I’ve been a frame bag user for quite some time, using Revelate full frame and Tangle bags on my gravel/fat/mountain rigs, and a sweet Porcelain Rocket custom frame bag (thanks to my deer friend Zen Biking), on my Ti Fargo. I’m a big fan of these convenient packs, but I have one problem. I’m a pack rat and my frame bags end up looking like something out of “Hoarders, Bike Edition.” The “map compartment” side is usually stocked with old cue cards from races past, random keys or mud scraping devices (aka ti tent stakes), licorice ropes, batteries, empty gel packs, and the main compartments are a collection of mini pumps, ancient granola bars, lighters, expired gel packs, gas station trinkets, a goddamn red clown nose (???), crushed beer cans, and it just goes from there.  Basically, my frame bags become a rolling landfill. Pretty rad.

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The J-Paks Gravel Pak on my Salsa Warbird Carbon Gravel Rig Of Doom

Enter my new favorite bike thing: the GravelPak from J-Paks. I picked one of these up a few months back, and it has become my go to for bringing along anything I need on a ride. It’s similar in shape to the ubiquitous seat packs you see on most bikepacking rigs, but it’s smaller and less unwieldy than it’s larger brethren.  There is enough space for a tool kit, phone charger, base layers/jacket, extra gloves/hat (I always carry spares, especially in the cooler months. I like to change out these items about half way through a ride), some food items, maybe even an extra water bottle or can of beer if you feel so inclined without taking up frame space, and you hardly notice the seat pack. Somehow the GravelPak also lends itself to repacking and keeping things organized, and since it is a roll-closure and not something you simply unzip and toss crap in, you are less likely to pack rat away all of those cool (useless) gas station finds.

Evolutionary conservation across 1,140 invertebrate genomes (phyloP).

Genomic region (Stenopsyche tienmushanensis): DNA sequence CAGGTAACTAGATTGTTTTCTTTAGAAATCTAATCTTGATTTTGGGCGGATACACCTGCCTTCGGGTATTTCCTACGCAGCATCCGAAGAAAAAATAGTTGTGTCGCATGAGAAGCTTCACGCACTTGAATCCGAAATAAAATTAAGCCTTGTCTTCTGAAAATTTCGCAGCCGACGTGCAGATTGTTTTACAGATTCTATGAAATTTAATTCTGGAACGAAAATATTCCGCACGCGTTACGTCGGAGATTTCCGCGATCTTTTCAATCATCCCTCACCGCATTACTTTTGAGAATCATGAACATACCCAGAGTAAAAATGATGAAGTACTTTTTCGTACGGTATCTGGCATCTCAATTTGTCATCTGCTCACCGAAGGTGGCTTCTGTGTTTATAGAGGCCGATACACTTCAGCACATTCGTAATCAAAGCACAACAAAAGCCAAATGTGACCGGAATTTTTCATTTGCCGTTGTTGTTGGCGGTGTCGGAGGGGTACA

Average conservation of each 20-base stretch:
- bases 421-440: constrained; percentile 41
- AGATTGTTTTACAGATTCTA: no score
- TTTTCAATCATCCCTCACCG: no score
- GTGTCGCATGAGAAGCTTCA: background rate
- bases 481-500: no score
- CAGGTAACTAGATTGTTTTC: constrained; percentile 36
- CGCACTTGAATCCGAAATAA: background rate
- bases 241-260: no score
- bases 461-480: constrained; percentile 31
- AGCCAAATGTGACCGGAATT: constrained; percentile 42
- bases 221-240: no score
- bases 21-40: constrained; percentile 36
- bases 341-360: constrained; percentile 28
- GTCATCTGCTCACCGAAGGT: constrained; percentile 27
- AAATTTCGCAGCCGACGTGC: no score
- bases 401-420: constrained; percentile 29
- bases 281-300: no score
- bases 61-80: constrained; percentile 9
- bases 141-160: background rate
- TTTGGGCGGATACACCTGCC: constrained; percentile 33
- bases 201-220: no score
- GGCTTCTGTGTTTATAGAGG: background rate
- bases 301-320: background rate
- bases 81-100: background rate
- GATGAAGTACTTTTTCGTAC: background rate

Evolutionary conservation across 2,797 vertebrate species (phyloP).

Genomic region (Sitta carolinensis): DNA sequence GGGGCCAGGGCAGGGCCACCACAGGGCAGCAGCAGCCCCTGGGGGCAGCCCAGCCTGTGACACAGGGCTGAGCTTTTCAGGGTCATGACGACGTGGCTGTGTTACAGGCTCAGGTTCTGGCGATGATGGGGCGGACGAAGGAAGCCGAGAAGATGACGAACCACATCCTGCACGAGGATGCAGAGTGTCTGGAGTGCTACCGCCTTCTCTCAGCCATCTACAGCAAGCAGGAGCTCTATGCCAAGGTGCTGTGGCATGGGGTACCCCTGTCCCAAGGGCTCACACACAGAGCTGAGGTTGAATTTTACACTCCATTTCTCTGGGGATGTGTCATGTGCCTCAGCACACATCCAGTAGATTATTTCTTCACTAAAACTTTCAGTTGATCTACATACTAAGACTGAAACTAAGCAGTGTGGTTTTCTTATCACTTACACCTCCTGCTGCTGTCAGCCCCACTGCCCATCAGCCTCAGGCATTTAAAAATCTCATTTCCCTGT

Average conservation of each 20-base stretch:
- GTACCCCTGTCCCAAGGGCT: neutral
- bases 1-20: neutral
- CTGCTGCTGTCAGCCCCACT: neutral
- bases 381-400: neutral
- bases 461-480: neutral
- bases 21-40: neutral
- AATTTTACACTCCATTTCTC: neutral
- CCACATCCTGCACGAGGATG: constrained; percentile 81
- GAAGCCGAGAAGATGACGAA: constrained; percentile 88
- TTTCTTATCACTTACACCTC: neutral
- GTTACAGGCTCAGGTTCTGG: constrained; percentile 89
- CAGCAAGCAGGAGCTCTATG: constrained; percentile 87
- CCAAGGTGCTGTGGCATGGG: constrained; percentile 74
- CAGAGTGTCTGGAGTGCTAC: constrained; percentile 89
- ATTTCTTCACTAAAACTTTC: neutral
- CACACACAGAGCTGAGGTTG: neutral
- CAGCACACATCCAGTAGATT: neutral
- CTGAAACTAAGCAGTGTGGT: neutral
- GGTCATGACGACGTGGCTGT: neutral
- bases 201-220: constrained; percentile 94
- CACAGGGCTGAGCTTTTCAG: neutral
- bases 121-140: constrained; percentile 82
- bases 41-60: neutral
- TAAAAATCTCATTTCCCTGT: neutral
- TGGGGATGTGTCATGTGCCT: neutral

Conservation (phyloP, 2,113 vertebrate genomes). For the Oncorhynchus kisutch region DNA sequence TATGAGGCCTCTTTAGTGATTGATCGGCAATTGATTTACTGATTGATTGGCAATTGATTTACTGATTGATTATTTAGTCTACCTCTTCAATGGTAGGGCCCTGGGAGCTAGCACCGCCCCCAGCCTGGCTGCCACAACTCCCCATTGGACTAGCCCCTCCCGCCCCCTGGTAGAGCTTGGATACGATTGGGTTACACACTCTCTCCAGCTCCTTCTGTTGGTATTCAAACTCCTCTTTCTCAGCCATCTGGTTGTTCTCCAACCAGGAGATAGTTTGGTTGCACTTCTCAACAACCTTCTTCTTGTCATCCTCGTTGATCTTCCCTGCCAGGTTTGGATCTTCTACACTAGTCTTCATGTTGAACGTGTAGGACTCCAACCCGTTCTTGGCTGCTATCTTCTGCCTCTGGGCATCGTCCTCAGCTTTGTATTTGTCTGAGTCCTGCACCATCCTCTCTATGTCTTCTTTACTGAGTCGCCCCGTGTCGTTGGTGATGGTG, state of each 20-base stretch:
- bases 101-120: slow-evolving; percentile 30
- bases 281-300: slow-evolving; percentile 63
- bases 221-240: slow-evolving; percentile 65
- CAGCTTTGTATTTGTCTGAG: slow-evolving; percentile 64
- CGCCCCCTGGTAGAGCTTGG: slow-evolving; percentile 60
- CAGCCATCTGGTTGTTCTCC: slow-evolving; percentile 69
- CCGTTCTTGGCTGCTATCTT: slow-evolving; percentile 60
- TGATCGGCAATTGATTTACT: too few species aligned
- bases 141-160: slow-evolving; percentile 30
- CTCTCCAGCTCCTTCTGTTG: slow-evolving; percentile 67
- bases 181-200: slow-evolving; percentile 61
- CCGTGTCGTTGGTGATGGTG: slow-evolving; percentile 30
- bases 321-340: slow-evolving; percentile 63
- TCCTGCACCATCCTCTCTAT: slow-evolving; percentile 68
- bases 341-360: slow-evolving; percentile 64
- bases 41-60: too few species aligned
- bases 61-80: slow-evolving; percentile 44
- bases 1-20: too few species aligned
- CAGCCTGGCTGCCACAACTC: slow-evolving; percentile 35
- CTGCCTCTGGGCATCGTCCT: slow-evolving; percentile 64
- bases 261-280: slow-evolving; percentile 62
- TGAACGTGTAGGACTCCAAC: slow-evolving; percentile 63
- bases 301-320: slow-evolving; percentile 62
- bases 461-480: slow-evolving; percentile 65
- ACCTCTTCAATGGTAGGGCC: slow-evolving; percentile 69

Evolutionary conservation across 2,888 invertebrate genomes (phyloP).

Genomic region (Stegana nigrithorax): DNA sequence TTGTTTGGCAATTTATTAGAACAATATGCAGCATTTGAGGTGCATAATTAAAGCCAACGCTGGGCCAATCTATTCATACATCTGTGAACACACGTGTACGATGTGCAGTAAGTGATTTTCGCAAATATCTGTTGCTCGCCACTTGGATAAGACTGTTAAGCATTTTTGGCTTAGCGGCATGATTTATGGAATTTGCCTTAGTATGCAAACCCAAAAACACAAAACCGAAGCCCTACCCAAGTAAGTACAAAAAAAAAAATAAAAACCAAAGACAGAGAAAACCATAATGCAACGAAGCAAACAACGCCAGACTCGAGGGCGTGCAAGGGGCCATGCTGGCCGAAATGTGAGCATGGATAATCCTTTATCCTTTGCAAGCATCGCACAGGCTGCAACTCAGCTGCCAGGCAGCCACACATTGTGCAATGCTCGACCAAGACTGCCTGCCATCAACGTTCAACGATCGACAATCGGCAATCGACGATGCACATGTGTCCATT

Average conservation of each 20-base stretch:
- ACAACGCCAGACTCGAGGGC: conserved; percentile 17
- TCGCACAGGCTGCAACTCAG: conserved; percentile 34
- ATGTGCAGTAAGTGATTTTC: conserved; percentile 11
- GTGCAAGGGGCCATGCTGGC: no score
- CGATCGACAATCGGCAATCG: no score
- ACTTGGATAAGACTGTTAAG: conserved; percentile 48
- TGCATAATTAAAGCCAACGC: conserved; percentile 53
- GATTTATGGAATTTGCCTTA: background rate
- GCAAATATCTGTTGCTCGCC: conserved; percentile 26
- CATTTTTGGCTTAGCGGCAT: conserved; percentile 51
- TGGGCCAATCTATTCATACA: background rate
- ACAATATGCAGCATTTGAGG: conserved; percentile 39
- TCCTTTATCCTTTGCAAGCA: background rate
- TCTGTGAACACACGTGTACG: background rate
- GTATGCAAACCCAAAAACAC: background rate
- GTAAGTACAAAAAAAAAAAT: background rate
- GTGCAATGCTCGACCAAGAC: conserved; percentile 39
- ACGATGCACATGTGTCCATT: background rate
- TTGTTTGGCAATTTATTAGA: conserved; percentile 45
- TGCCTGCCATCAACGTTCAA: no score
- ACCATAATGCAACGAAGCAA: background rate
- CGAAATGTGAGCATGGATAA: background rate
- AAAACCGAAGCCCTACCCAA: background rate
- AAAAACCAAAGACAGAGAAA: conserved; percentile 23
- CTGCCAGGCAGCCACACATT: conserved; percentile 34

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GravelPaks in the not so wild. Image ripped off from jpaks.com

The Gravel Pak is great for switching between bikes, its two clipped straps for the seat rails and one very secure velcro strap around the seat post can be easily popped/undone and moved to whatever steed you are riding today. You can have your “winter kit” on hand and move it between your gravel rig, fat bike, whatever bike, and with so much less hassle than undoing 400 velcro straps you find on frame bags.  You can use a regular seat pack for things like this, but the J-Pak bag is like the “Baby Bear’s Porridge” of short to medium range riding. It’s just the right size.